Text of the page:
Rosolje is another real classic at Christmas, but is also very popular elsewhere. Beetroot is also part of neighbouring cuisines, especially the Russian. In Estonia, therefore, there are also several beetroot dishes. One of these dishes is rosolje, a rather hearty salad that also includes herring and egg and sour cream and mayonnaise. Meat and potatoes are also usually included. The beetroot gives the salad a beautiful pink colour in combination with the cream or mayonnaise. Horseradish or hot mustard often provide the right seasoning. Rosolje is also available as a vegetarian version.

Puder

A hot croissant with jam or a sweet roll for breakfast? Hard to imagine in Estonia, where the breakfast is usually hearty: bread with sausage and cheese (perhaps also with sprats) or eggs. The Estonians make an exception for their beloved puder, i.e. oat or semolina porridge, which is eaten plain, with butter or jam. Puder is easy to prepare and is similar to porridge, which is popular in England. Simply cook a handful of cereal flakes with a pinch of salt in milk and water and then allow to swell and sweeten to taste. There are no limits to the imagination and many Estonians have their own ideas when it comes to the right consistency, the mixture of flakes, the degree of sweetness or the toppings.

Kama

A speciality of Estonian cuisine is kama, which is also known as talkkuna in Finland. It is a roasted flour made from barley, oats, wheat (rarely), rye or beans, mixed with kefir, buttermilk or yoghurt. Restaurants often serve delicious dessert creations with kama as the main ingredient.

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Picture by Thorsten Altheide

Kaneelirullid

Cinnamon buns are one of the most popular desserts in Estonian cuisine and have their origins in Scandinavia, where they are especially well-known in Swedish cuisine. Yeast dough is spread with butter and then sprinkled with a mixture of cinnamon and sugar and rolled up. The roll is then cut into small strips and baked in the oven. By the way, after baking, the cinnamon buns in Estonia are not glazed with sugar as is customary in other countries.

Drinks

A good meal in Estonia naturally goes hand in hand with a good drink. In Estonia, people like to drink vodka with their sprat bread kiluvõileib. But beware: vodka is called viin in Estonian. So if you see it on the menu and would rather have wine, you’re in for a high-proof surprise. The following drinks are typical for Estonia and have become increasingly popular in recent years.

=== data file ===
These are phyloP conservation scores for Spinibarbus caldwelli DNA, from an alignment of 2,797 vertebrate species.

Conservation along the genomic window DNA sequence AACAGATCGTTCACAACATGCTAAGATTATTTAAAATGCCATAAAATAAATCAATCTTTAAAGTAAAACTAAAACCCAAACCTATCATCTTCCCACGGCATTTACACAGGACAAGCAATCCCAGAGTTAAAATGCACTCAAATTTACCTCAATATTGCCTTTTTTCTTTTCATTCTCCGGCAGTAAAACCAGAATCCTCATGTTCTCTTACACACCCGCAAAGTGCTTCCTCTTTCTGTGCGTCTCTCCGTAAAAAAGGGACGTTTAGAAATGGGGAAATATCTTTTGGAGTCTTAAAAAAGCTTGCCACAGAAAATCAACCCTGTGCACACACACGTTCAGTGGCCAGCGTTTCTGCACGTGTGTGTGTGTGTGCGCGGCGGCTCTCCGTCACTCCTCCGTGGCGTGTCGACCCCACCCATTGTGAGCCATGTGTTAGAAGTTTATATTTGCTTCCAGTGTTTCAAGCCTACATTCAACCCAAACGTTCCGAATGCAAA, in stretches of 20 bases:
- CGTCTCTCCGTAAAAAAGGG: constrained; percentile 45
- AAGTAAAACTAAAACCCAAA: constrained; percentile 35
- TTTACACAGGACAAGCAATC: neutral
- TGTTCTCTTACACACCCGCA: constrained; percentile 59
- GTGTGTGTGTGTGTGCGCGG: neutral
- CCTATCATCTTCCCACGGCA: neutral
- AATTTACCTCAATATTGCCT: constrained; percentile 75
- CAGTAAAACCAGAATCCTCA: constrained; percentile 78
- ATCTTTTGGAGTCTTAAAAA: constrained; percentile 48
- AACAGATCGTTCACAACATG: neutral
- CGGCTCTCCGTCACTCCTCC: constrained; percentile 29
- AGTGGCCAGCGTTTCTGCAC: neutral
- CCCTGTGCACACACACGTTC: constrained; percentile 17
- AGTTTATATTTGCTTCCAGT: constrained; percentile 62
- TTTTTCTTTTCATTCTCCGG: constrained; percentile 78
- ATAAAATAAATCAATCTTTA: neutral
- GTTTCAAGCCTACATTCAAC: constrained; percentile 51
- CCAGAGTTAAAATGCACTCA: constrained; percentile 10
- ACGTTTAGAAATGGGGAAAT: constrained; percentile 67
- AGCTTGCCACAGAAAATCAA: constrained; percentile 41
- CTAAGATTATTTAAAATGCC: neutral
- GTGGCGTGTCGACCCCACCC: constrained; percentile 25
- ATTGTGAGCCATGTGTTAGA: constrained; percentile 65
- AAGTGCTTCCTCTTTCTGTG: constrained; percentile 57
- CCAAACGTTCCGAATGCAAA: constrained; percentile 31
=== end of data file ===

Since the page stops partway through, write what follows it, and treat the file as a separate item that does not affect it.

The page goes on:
Kali

Kali is a fermented lemonade. At first glance, it doesn’t sound very tasty, but especially in summer it is a delicious refreshment. In terms of taste, kali is similar to kwas or malt beer. Originally, kali was made from stale bread, but that is rather the exception today and industrial production uses the grain directly to make the delicious drink.

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Picture by Paul Brennan on Pixabay

Craft Beer

Beer (õlu) has been booming in Estonia since the fall of communism at the latest, although the first beer was brewed in Estonia as early as the 13th century. The top dogs among Estonian breweries, Saku and A. Le Coq, have faced increasing competition from small, creative microbreweries in recent years. These breweries use different raw materials to give the beer a special flavour. Rye is often used, but moss and juniper have also found their way into Estonian beer. The best way to see the high quality for yourself is at the Craft Beer Weekend in Tallinn, which always takes place in May.

Vana Tallinn

“Old Tallinn” is the name of this popular liqueur. It has a dark brown colour and tastes a little like rum with a slight aroma of nutmeg, cinnamon and vanilla. It is drunk either neat or in coffee and is available in different versions and percentages. It is also popular as Vana Tallinn Sour, i.e. with ice cubes and a squeeze of lime juice. It also makes a great souvenir.

Well then, terviseks – cheers!

Book recommendations

Hungry and want to cook your own Estonian food? No problem, here are a few tips for you!

Collection of easy to cook dishes from Lithuania, Latvia and Estonia, that is well illustrated.

This book, too, compiles some of the tastiest dishes of the region, but focusses on a handful of them.

Estonian Tastes & Traditions*
  • Annus Kärner, Karin (Author)

A different approach: Not only does the book present 150 traditional and modern Estonian recipes, but also puts them into cultural context and tells a lot about the country’s history.

How do you like Estonian cuisine? Let us know and write us a comment about Estonian food!

* – this link is a partner link. If you buy or order something through this link, we get a small commission. You don’t have to pay a cent extra and we can continue to write new articles for you. Thanks for your support!

Markus Bingel has studied and worked in Poland, Ukraine and Russia for a long time. As a travel book author, he is drawn to the countries of the “Wild East” several times a year – and he is still fascinated by this region every time. As co-founder of Wild East, he would like to introduce you to the unknown, exciting and always surprising sides of Eastern Europe.

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Has anything changed in the information? Do you have any hints or questions? We are looking forward to your comment!